Legal & General Investment Management (LGIM), one of the biggest investors in the UK's FTSE 100 companies, has warned that metals and mining companies could bear the brunt of any rebalancing of the Chinese economy away from manufactured exports.
Legal & General Investment Management (LGIM), one of the biggest investors in the UK’s FTSE 100 companies, has warned that metals and mining companies could bear the brunt of any rebalancing of the Chinese economy away from manufactured exports.
The suggestion from LGIM is that countries and sectors which themselves export commodities to meet investment demand in China will see their businesses particularly hit by a shift in the economy stimulated by government policy to rebalance output more towards domestic consumption.
That shift in turn will mark a slower long term growth rate than has been the case in the past decade, as the rate of investment is slowed. Some sectors, for example, consumer electronics, will do well by the economic rebalancing, but those that have accounted for the bulk of gains from trade with China in the recent past may lose out.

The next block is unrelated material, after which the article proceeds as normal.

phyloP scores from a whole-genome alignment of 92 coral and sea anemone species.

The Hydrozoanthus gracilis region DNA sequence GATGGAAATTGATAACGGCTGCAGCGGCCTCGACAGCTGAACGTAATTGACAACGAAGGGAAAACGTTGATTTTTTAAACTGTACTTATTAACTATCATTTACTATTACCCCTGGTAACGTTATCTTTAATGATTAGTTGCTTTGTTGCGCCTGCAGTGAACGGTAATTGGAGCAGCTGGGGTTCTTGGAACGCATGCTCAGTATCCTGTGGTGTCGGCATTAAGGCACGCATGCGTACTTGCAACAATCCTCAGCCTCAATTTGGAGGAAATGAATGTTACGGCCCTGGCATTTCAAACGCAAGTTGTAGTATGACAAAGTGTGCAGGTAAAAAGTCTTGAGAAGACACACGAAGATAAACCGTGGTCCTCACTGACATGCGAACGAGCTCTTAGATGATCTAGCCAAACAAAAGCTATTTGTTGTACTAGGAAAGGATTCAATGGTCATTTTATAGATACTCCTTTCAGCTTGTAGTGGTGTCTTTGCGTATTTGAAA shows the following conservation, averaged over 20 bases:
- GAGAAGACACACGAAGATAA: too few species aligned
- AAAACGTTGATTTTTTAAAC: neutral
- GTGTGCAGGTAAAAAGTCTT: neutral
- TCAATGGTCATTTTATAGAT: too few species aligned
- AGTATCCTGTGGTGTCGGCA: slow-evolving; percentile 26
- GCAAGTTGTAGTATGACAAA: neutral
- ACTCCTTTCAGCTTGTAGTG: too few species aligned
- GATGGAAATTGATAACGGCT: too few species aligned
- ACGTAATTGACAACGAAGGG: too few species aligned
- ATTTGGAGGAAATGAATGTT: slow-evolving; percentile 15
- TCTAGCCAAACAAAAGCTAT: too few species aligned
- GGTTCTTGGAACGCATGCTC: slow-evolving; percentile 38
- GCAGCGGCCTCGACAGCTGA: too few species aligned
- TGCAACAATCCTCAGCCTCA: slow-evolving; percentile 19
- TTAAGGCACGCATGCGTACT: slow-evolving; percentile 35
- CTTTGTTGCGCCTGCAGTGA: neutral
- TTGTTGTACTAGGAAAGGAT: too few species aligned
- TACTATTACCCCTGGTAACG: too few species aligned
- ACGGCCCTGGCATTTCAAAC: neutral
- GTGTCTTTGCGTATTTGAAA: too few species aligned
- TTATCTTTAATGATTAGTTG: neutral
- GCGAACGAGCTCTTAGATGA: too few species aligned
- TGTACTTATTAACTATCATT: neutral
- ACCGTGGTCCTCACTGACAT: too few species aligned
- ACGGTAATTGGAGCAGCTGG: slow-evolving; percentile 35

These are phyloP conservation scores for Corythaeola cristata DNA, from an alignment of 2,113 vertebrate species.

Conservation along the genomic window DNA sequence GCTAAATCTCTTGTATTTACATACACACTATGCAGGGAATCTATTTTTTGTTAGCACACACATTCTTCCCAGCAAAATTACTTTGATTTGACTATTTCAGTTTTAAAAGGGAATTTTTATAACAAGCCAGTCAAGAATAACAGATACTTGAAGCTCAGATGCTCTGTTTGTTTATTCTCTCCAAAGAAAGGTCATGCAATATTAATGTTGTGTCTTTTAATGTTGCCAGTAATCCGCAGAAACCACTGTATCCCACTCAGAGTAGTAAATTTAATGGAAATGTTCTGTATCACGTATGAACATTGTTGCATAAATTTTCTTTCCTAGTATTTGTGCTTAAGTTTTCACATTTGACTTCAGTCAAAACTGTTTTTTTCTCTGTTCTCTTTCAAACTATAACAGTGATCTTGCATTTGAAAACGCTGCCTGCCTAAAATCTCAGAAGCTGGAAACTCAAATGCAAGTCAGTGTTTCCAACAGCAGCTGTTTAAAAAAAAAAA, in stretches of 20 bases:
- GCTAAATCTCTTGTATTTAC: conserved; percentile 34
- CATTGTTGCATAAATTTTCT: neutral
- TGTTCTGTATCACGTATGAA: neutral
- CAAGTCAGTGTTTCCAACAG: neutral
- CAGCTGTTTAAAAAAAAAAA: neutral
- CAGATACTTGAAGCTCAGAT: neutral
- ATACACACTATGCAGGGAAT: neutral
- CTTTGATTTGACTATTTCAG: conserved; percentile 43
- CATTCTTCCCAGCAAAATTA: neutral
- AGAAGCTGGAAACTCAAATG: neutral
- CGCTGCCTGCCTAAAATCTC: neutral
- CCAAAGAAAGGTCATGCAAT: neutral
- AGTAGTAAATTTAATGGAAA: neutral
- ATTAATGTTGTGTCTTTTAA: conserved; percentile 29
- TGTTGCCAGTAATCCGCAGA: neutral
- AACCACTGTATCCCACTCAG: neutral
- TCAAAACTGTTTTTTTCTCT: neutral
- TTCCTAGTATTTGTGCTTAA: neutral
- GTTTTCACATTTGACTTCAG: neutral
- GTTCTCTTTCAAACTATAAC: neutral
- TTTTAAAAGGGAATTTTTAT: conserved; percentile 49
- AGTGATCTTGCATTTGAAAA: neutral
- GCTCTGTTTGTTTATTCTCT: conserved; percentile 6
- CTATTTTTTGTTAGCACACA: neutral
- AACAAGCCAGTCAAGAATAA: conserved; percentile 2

“Taken at face value, the projected slowdown in aggregate import growth will have the largest impact on those countries with the largest overall trade exposures to China – namely the rest of Asia, Brazil and South Africa,” said LGIM emerging market strategist Brian Coulton.
Of developed countries, he added that those such as Germany, the US and Korea would instead do well through their presence in the automobile, agriculture and consumer electronics sectors. In contrast, Australia is set to suffer from a sharp slowdown in metal demand from China, he argues.
The developments outlined by Coulton are likely to weigh on UK investors, as the FTSE 100 index contains a considerable number of resources companies such as BHP Billiton, Rio Tinto, Antofagasta, ENRC, Glencore International, Kazakhmys, Vedanta Resources, and Xstrata.